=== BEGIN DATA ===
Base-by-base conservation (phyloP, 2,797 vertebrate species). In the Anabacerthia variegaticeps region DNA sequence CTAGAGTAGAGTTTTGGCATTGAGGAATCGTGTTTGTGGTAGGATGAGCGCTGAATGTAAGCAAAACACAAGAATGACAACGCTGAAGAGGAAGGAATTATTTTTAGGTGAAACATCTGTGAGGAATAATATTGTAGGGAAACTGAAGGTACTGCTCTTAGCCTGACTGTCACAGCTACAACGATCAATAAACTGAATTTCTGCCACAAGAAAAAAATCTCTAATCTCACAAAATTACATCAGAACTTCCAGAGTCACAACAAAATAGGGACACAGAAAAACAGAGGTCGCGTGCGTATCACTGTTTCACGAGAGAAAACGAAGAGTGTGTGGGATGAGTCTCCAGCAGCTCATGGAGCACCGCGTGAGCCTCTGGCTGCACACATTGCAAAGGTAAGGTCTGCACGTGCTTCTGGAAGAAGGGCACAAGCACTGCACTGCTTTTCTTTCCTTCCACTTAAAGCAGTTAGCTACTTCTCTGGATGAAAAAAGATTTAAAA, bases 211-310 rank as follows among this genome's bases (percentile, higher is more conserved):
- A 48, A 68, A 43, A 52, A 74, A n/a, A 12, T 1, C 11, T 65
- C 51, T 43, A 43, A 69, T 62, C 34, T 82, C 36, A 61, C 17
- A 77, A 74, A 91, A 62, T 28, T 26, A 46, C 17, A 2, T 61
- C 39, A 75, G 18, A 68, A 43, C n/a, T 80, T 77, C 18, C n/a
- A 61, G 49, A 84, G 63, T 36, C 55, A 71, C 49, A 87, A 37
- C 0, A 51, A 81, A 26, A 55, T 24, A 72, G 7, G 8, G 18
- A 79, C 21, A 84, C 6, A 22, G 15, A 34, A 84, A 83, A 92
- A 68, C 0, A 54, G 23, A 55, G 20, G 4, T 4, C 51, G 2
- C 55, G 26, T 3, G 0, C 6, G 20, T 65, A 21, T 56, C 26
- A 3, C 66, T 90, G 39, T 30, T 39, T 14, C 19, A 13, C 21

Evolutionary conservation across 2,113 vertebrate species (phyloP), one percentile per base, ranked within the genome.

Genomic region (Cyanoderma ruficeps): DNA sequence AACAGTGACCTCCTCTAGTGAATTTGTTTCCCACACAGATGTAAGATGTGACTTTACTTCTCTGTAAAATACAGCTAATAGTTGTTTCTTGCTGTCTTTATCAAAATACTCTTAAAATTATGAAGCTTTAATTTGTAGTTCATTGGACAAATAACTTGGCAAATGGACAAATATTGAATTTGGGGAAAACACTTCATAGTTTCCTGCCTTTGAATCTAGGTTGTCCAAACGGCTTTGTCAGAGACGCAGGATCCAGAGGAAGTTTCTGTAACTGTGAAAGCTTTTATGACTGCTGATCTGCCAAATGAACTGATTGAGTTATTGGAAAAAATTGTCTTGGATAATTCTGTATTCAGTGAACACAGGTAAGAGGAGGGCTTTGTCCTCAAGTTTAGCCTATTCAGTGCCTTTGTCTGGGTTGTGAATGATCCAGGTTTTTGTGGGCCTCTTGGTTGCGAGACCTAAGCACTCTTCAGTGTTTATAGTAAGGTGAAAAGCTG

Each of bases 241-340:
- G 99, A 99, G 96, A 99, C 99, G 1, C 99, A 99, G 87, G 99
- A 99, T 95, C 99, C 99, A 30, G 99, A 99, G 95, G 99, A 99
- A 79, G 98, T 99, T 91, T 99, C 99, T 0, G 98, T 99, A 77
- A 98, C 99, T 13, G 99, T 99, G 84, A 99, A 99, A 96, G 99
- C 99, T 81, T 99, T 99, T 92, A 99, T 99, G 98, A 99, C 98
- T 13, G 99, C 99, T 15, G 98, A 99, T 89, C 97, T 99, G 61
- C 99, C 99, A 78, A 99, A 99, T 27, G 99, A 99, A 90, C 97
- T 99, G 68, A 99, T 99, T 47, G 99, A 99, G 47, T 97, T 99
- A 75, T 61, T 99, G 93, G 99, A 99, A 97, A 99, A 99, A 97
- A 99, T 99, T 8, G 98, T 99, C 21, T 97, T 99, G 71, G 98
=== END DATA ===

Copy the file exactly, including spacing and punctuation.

Base-by-base conservation (phyloP, 2,797 vertebrate species). In the Anabacerthia variegaticeps region DNA sequence CTAGAGTAGAGTTTTGGCATTGAGGAATCGTGTTTGTGGTAGGATGAGCGCTGAATGTAAGCAAAACACAAGAATGACAACGCTGAAGAGGAAGGAATTATTTTTAGGTGAAACATCTGTGAGGAATAATATTGTAGGGAAACTGAAGGTACTGCTCTTAGCCTGACTGTCACAGCTACAACGATCAATAAACTGAATTTCTGCCACAAGAAAAAAATCTCTAATCTCACAAAATTACATCAGAACTTCCAGAGTCACAACAAAATAGGGACACAGAAAAACAGAGGTCGCGTGCGTATCACTGTTTCACGAGAGAAAACGAAGAGTGTGTGGGATGAGTCTCCAGCAGCTCATGGAGCACCGCGTGAGCCTCTGGCTGCACACATTGCAAAGGTAAGGTCTGCACGTGCTTCTGGAAGAAGGGCACAAGCACTGCACTGCTTTTCTTTCCTTCCACTTAAAGCAGTTAGCTACTTCTCTGGATGAAAAAAGATTTAAAA, bases 211-310 rank as follows among this genome's bases (percentile, higher is more conserved):
- A 48, A 68, A 43, A 52, A 74, A n/a, A 12, T 1, C 11, T 65
- C 51, T 43, A 43, A 69, T 62, C 34, T 82, C 36, A 61, C 17
- A 77, A 74, A 91, A 62, T 28, T 26, A 46, C 17, A 2, T 61
- C 39, A 75, G 18, A 68, A 43, C n/a, T 80, T 77, C 18, C n/a
- A 61, G 49, A 84, G 63, T 36, C 55, A 71, C 49, A 87, A 37
- C 0, A 51, A 81, A 26, A 55, T 24, A 72, G 7, G 8, G 18
- A 79, C 21, A 84, C 6, A 22, G 15, A 34, A 84, A 83, A 92
- A 68, C 0, A 54, G 23, A 55, G 20, G 4, T 4, C 51, G 2
- C 55, G 26, T 3, G 0, C 6, G 20, T 65, A 21, T 56, C 26
- A 3, C 66, T 90, G 39, T 30, T 39, T 14, C 19, A 13, C 21

Evolutionary conservation across 2,113 vertebrate species (phyloP), one percentile per base, ranked within the genome.

Genomic region (Cyanoderma ruficeps): DNA sequence AACAGTGACCTCCTCTAGTGAATTTGTTTCCCACACAGATGTAAGATGTGACTTTACTTCTCTGTAAAATACAGCTAATAGTTGTTTCTTGCTGTCTTTATCAAAATACTCTTAAAATTATGAAGCTTTAATTTGTAGTTCATTGGACAAATAACTTGGCAAATGGACAAATATTGAATTTGGGGAAAACACTTCATAGTTTCCTGCCTTTGAATCTAGGTTGTCCAAACGGCTTTGTCAGAGACGCAGGATCCAGAGGAAGTTTCTGTAACTGTGAAAGCTTTTATGACTGCTGATCTGCCAAATGAACTGATTGAGTTATTGGAAAAAATTGTCTTGGATAATTCTGTATTCAGTGAACACAGGTAAGAGGAGGGCTTTGTCCTCAAGTTTAGCCTATTCAGTGCCTTTGTCTGGGTTGTGAATGATCCAGGTTTTTGTGGGCCTCTTGGTTGCGAGACCTAAGCACTCTTCAGTGTTTATAGTAAGGTGAAAAGCTG

Each of bases 241-340:
- G 99, A 99, G 96, A 99, C 99, G 1, C 99, A 99, G 87, G 99
- A 99, T 95, C 99, C 99, A 30, G 99, A 99, G 95, G 99, A 99
- A 79, G 98, T 99, T 91, T 99, C 99, T 0, G 98, T 99, A 77
- A 98, C 99, T 13, G 99, T 99, G 84, A 99, A 99, A 96, G 99
- C 99, T 81, T 99, T 99, T 92, A 99, T 99, G 98, A 99, C 98
- T 13, G 99, C 99, T 15, G 98, A 99, T 89, C 97, T 99, G 61
- C 99, C 99, A 78, A 99, A 99, T 27, G 99, A 99, A 90, C 97
- T 99, G 68, A 99, T 99, T 47, G 99, A 99, G 47, T 97, T 99
- A 75, T 61, T 99, G 93, G 99, A 99, A 97, A 99, A 99, A 97
- A 99, T 99, T 8, G 98, T 99, C 21, T 97, T 99, G 71, G 98